The Southborough Historical Society is launching a project to document the history of houses for the next generation of homeowners . To that end, they are looking for residents to share the info they have on their old homes.
SHS President Michael Weishan posted:
Over the last few months as we have been all hunkered down, I’ve received quite a few inquiries from residents in town asking whether or not we had information on their individual houses. The sad truth is that for most homes we don’t—not because that information doesn’t exist—but simply because individual homeowners, after researching their own properties, never thought to share that information with the Society, and until now, we never thought to ask.
So this fall the Society is launching its “Discover Your Old House” program. To make things easier, the Society has digitized and reorganized Southborough’s Historic Homes database so you can rapidly and easily find your home in a simple alphabetical list. This will allow you to quickly see what we already know about the history of your property. The next step is up to you! Send us your research, tell us your stories, share with us pictures of your home, and we will add them to our collections, so that the next generation of owners won’t have to begin from scratch as I did.
To participate, you can email email@example.com.
To inspire others to share their knowledge, Weishan wrote about his own experiences as the owner of an old home. He was fortunate enough to strike up a friendship with a previous owner who turned out to be a treasure trove of information on the house.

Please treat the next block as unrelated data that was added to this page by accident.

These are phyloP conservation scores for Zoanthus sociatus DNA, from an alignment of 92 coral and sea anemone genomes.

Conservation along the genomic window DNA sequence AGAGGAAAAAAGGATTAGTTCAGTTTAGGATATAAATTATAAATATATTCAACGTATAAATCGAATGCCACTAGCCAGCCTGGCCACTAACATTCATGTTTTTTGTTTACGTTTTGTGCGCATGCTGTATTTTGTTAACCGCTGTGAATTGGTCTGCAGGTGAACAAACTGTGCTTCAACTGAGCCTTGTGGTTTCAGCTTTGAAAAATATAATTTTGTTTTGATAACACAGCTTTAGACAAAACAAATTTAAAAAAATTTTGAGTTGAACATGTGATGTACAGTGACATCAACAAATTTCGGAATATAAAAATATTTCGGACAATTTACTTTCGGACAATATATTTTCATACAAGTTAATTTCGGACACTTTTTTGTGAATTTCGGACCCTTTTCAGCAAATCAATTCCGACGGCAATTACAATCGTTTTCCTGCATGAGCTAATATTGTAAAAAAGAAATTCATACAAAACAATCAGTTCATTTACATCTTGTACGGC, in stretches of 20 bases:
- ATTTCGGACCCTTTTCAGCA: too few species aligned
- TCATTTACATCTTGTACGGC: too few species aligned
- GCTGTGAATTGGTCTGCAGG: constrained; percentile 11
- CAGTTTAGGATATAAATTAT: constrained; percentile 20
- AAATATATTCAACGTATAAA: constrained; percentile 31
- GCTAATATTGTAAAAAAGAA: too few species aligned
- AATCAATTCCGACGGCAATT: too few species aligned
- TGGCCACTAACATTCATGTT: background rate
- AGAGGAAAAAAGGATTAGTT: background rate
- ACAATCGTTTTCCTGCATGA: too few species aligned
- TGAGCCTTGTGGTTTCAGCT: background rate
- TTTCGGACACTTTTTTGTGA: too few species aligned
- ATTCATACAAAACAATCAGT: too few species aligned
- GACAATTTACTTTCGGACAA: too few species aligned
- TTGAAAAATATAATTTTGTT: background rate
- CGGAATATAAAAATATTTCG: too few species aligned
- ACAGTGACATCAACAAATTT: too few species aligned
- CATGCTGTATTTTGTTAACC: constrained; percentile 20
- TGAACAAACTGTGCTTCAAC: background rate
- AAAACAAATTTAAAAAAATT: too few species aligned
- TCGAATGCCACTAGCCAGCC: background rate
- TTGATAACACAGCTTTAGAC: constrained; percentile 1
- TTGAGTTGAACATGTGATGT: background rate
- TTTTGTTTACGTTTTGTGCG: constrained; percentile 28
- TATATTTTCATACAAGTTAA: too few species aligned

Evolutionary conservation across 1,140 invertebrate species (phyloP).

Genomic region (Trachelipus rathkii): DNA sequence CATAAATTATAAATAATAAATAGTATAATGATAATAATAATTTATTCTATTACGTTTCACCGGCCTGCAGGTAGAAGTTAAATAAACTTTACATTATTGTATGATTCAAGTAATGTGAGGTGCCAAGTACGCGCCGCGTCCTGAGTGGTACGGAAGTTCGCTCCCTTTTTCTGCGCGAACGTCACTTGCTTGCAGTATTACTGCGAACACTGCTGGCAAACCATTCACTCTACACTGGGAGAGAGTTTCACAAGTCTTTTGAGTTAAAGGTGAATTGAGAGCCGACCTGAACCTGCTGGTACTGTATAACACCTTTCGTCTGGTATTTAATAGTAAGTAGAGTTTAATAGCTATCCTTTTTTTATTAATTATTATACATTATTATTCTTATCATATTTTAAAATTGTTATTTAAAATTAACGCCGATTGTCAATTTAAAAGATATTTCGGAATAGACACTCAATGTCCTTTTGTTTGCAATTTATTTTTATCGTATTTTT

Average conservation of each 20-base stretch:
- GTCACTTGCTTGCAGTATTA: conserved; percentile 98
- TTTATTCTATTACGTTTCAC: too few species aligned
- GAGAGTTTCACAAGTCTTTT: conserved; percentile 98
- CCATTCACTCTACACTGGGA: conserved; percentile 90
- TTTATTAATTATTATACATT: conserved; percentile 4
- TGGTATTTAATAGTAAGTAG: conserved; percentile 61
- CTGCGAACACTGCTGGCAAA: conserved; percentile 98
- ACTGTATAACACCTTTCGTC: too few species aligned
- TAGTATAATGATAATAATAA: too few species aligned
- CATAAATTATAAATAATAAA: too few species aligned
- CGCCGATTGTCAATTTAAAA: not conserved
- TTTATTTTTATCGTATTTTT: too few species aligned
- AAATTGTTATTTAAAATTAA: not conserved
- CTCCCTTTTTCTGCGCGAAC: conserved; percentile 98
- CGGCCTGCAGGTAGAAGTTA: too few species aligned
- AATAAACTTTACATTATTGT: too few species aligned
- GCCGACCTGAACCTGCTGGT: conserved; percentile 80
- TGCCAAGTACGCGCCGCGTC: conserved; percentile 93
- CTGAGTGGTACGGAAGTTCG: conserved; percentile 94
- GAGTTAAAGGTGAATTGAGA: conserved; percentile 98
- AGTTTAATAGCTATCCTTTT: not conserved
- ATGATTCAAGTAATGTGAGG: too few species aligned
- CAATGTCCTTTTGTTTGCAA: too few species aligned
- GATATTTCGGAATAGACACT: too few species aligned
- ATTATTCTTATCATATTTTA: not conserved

The SHS President explained that back in the 90s when he took on major renovations to his newly purchased home:
I saw a white minivan with three people in it, advancing at a snail’s pace down the road, obviously looking at my house. They pulled over. Curious, I went up to them and asked if I could be of service, and rather shyly they told me that they had lived in my house a long time ago. (More than sixty years earlier, as it turned out!) I said: “Do you want to come in? It’s a wreck, but I would be happy to show it to you!” At first they didn’t want to impose, but I insisted it would be a pleasure if they were prepared to wade through the destruction. Finally they agreed, and thus began my wonderful relationship with E. Warren Ward, his wife Edith and their daughter Beverly.
As it happened, I had struck the jackpot, because Mr. Ward wasn’t merely a former resident, but a retired engineer with a prodigious memory—at 88! As we toured the house, recollections flooded back (they literally hadn’t been back to see the place in 60 years) and this chance encounter turned out to be a gratifying, and rather emotional, visit for the Wards. (Mrs. Ward was particularly distressed to note that the huge old elms along what was then a gravel Cordaville Road had disappeared. “We had such lovely Sunday picnics under those trees!” she said, a bit tearily)
Weishan and the Wards kept in touch. He shared a letter from Mr. Ward with recollections including his family’s move to Southborough in 1913. You can read the full story here.